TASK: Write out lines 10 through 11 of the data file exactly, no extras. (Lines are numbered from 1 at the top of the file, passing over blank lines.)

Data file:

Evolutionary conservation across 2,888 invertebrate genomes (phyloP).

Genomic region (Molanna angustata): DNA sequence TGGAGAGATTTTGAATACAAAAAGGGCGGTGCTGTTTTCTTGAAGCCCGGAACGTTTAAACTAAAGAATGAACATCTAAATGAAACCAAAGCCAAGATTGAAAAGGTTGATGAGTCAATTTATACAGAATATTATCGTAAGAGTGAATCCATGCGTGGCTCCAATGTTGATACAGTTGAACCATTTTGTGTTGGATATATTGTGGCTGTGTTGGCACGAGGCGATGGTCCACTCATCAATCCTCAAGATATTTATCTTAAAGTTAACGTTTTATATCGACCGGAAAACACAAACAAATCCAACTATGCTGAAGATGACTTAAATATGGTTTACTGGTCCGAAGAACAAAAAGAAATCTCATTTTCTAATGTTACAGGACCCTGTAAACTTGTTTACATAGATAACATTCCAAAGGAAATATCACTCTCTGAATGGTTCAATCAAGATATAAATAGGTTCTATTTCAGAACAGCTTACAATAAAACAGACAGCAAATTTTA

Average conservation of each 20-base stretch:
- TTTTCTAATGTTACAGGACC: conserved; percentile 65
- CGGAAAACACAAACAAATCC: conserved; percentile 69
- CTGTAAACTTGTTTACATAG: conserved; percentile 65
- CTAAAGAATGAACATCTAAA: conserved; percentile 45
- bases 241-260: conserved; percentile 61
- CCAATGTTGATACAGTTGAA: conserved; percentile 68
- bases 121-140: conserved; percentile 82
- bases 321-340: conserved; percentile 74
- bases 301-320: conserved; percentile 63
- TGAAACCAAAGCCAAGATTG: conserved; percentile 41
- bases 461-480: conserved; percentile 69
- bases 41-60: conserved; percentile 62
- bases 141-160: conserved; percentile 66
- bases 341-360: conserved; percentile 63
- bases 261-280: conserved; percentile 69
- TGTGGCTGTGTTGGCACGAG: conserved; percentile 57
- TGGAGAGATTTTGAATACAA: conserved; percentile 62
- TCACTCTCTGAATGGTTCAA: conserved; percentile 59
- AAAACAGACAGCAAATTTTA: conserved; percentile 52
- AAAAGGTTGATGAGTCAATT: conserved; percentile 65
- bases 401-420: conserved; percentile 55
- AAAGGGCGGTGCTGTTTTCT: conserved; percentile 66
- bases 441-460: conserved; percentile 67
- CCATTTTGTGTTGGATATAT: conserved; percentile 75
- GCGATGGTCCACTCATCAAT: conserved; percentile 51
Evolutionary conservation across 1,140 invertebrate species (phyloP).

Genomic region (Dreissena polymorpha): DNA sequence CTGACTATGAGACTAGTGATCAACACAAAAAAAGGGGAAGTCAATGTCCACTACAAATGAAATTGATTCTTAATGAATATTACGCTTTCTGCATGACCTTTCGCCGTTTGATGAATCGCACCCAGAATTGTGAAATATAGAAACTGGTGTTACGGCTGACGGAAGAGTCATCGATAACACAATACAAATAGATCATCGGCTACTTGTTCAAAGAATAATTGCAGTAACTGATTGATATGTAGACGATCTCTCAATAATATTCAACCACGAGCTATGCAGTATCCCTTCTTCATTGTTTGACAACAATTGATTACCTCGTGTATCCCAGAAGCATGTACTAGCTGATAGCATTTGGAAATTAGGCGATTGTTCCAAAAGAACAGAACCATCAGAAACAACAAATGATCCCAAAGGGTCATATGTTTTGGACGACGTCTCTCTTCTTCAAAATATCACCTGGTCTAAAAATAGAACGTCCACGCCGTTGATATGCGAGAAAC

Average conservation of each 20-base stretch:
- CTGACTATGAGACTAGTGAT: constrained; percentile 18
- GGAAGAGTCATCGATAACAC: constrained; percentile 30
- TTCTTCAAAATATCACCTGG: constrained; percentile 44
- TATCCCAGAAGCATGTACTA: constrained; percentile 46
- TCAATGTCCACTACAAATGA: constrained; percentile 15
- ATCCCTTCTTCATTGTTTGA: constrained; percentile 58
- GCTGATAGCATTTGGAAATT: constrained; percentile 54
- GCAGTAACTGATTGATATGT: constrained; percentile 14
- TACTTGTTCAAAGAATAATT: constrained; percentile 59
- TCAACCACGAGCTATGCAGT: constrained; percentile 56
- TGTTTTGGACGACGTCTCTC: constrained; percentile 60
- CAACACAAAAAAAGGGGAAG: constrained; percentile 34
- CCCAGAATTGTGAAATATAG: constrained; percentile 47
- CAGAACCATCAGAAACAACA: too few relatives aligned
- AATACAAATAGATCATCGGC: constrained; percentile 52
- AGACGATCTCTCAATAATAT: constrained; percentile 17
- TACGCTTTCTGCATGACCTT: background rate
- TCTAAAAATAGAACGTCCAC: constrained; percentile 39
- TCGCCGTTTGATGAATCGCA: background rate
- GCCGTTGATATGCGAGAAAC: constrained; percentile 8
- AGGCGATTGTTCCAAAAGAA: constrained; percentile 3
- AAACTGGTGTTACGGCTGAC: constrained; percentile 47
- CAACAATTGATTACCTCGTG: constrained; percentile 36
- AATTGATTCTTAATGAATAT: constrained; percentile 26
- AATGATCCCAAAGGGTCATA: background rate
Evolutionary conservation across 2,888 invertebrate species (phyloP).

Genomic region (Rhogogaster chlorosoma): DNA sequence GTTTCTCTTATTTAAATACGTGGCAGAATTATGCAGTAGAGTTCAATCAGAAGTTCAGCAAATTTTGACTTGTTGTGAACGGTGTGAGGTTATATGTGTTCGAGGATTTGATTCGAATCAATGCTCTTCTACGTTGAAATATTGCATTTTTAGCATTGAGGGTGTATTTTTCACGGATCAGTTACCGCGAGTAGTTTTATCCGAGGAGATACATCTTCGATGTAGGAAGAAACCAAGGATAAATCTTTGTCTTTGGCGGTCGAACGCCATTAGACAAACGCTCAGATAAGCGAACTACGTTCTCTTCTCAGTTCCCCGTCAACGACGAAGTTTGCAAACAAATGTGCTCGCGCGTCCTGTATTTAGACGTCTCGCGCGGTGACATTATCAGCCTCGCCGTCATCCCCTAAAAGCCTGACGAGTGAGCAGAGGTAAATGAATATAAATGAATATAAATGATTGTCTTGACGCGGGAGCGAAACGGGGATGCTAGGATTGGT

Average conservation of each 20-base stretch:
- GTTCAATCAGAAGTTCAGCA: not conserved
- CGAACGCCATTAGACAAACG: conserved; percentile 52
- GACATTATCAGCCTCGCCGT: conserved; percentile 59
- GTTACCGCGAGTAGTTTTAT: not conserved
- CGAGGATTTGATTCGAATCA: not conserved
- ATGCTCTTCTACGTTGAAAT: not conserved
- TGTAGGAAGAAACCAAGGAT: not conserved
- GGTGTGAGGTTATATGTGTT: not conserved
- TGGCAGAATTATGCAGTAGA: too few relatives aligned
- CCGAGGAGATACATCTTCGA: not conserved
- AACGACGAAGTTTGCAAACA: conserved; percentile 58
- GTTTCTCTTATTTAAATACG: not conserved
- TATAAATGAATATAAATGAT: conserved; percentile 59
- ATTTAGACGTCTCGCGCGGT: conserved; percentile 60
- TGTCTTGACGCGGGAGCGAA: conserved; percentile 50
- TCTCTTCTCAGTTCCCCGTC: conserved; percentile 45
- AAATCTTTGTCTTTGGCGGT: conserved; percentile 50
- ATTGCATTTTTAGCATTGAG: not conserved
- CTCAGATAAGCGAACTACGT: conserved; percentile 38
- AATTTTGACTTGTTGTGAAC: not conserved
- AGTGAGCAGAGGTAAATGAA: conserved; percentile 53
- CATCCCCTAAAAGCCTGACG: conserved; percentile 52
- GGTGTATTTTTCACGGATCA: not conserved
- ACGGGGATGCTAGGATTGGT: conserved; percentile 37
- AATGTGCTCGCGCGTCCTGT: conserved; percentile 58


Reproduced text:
- bases 121-140: conserved; percentile 82
- bases 321-340: conserved; percentile 74